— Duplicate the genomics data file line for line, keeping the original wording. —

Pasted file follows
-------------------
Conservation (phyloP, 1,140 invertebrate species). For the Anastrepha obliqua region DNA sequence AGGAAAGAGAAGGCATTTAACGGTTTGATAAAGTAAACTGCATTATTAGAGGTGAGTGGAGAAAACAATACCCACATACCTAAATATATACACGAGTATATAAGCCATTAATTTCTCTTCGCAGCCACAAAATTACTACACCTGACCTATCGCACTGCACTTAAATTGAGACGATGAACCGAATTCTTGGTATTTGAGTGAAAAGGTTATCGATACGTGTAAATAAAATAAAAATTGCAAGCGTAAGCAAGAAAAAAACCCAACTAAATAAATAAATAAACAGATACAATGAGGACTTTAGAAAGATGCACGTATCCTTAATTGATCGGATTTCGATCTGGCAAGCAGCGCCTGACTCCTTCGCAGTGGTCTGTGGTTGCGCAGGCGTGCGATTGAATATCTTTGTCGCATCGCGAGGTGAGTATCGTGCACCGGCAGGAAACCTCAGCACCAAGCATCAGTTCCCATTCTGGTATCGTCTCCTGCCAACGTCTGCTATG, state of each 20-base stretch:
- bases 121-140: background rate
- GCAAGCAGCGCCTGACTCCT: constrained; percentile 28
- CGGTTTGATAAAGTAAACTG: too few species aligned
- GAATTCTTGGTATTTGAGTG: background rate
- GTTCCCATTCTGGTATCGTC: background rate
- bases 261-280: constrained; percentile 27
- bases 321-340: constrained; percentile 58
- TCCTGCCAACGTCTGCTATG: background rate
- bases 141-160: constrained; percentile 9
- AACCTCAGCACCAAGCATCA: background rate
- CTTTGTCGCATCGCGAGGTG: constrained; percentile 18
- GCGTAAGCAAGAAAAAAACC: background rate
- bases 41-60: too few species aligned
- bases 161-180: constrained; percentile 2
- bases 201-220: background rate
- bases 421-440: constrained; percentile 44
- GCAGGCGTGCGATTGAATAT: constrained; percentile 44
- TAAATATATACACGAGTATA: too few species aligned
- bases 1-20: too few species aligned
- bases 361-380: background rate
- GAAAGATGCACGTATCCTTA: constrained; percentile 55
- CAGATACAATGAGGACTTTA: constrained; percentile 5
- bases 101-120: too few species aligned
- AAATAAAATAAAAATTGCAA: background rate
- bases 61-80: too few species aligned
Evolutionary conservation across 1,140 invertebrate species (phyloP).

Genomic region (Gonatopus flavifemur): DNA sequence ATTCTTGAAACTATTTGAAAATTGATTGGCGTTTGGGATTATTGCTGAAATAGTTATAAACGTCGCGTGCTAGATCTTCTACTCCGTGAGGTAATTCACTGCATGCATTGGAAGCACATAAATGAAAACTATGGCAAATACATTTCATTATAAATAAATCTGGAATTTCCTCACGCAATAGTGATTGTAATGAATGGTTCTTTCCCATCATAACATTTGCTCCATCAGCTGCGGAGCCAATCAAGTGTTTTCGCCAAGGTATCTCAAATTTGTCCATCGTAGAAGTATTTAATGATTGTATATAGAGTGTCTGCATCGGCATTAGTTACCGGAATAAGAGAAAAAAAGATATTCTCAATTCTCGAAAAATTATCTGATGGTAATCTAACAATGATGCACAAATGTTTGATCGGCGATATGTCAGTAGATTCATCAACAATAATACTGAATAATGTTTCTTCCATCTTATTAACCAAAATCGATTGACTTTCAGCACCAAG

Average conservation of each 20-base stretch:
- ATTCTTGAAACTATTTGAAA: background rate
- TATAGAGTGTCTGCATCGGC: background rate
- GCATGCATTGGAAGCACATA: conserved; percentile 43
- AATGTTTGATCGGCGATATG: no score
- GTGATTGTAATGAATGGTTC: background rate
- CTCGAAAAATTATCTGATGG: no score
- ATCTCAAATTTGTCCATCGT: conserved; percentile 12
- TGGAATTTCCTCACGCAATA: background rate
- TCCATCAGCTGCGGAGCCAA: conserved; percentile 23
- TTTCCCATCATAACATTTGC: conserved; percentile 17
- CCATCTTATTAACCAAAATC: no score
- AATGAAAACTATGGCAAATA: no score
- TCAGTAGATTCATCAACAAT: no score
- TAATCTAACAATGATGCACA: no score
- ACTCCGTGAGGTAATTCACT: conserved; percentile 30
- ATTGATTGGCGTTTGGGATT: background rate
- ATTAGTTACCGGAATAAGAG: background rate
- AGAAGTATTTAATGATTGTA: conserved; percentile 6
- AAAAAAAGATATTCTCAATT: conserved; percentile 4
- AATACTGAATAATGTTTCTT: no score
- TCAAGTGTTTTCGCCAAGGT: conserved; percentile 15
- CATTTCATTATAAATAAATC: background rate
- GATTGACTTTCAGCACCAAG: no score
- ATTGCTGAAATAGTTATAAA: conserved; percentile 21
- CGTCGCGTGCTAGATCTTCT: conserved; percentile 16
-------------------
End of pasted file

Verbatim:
Conservation (phyloP, 1,140 invertebrate species). For the Anastrepha obliqua region DNA sequence AGGAAAGAGAAGGCATTTAACGGTTTGATAAAGTAAACTGCATTATTAGAGGTGAGTGGAGAAAACAATACCCACATACCTAAATATATACACGAGTATATAAGCCATTAATTTCTCTTCGCAGCCACAAAATTACTACACCTGACCTATCGCACTGCACTTAAATTGAGACGATGAACCGAATTCTTGGTATTTGAGTGAAAAGGTTATCGATACGTGTAAATAAAATAAAAATTGCAAGCGTAAGCAAGAAAAAAACCCAACTAAATAAATAAATAAACAGATACAATGAGGACTTTAGAAAGATGCACGTATCCTTAATTGATCGGATTTCGATCTGGCAAGCAGCGCCTGACTCCTTCGCAGTGGTCTGTGGTTGCGCAGGCGTGCGATTGAATATCTTTGTCGCATCGCGAGGTGAGTATCGTGCACCGGCAGGAAACCTCAGCACCAAGCATCAGTTCCCATTCTGGTATCGTCTCCTGCCAACGTCTGCTATG, state of each 20-base stretch:
- bases 121-140: background rate
- GCAAGCAGCGCCTGACTCCT: constrained; percentile 28
- CGGTTTGATAAAGTAAACTG: too few species aligned
- GAATTCTTGGTATTTGAGTG: background rate
- GTTCCCATTCTGGTATCGTC: background rate
- bases 261-280: constrained; percentile 27
- bases 321-340: constrained; percentile 58
- TCCTGCCAACGTCTGCTATG: background rate
- bases 141-160: constrained; percentile 9
- AACCTCAGCACCAAGCATCA: background rate
- CTTTGTCGCATCGCGAGGTG: constrained; percentile 18
- GCGTAAGCAAGAAAAAAACC: background rate
- bases 41-60: too few species aligned
- bases 161-180: constrained; percentile 2
- bases 201-220: background rate
- bases 421-440: constrained; percentile 44
- GCAGGCGTGCGATTGAATAT: constrained; percentile 44
- TAAATATATACACGAGTATA: too few species aligned
- bases 1-20: too few species aligned
- bases 361-380: background rate
- GAAAGATGCACGTATCCTTA: constrained; percentile 55
- CAGATACAATGAGGACTTTA: constrained; percentile 5
- bases 101-120: too few species aligned
- AAATAAAATAAAAATTGCAA: background rate
- bases 61-80: too few species aligned
Evolutionary conservation across 1,140 invertebrate species (phyloP).

Genomic region (Gonatopus flavifemur): DNA sequence ATTCTTGAAACTATTTGAAAATTGATTGGCGTTTGGGATTATTGCTGAAATAGTTATAAACGTCGCGTGCTAGATCTTCTACTCCGTGAGGTAATTCACTGCATGCATTGGAAGCACATAAATGAAAACTATGGCAAATACATTTCATTATAAATAAATCTGGAATTTCCTCACGCAATAGTGATTGTAATGAATGGTTCTTTCCCATCATAACATTTGCTCCATCAGCTGCGGAGCCAATCAAGTGTTTTCGCCAAGGTATCTCAAATTTGTCCATCGTAGAAGTATTTAATGATTGTATATAGAGTGTCTGCATCGGCATTAGTTACCGGAATAAGAGAAAAAAAGATATTCTCAATTCTCGAAAAATTATCTGATGGTAATCTAACAATGATGCACAAATGTTTGATCGGCGATATGTCAGTAGATTCATCAACAATAATACTGAATAATGTTTCTTCCATCTTATTAACCAAAATCGATTGACTTTCAGCACCAAG

Average conservation of each 20-base stretch:
- ATTCTTGAAACTATTTGAAA: background rate
- TATAGAGTGTCTGCATCGGC: background rate
- GCATGCATTGGAAGCACATA: conserved; percentile 43
- AATGTTTGATCGGCGATATG: no score
- GTGATTGTAATGAATGGTTC: background rate
- CTCGAAAAATTATCTGATGG: no score
- ATCTCAAATTTGTCCATCGT: conserved; percentile 12
- TGGAATTTCCTCACGCAATA: background rate
- TCCATCAGCTGCGGAGCCAA: conserved; percentile 23
- TTTCCCATCATAACATTTGC: conserved; percentile 17
- CCATCTTATTAACCAAAATC: no score
- AATGAAAACTATGGCAAATA: no score
- TCAGTAGATTCATCAACAAT: no score
- TAATCTAACAATGATGCACA: no score
- ACTCCGTGAGGTAATTCACT: conserved; percentile 30
- ATTGATTGGCGTTTGGGATT: background rate
- ATTAGTTACCGGAATAAGAG: background rate
- AGAAGTATTTAATGATTGTA: conserved; percentile 6
- AAAAAAAGATATTCTCAATT: conserved; percentile 4
- AATACTGAATAATGTTTCTT: no score
- TCAAGTGTTTTCGCCAAGGT: conserved; percentile 15
- CATTTCATTATAAATAAATC: background rate
- GATTGACTTTCAGCACCAAG: no score
- ATTGCTGAAATAGTTATAAA: conserved; percentile 21
- CGTCGCGTGCTAGATCTTCT: conserved; percentile 16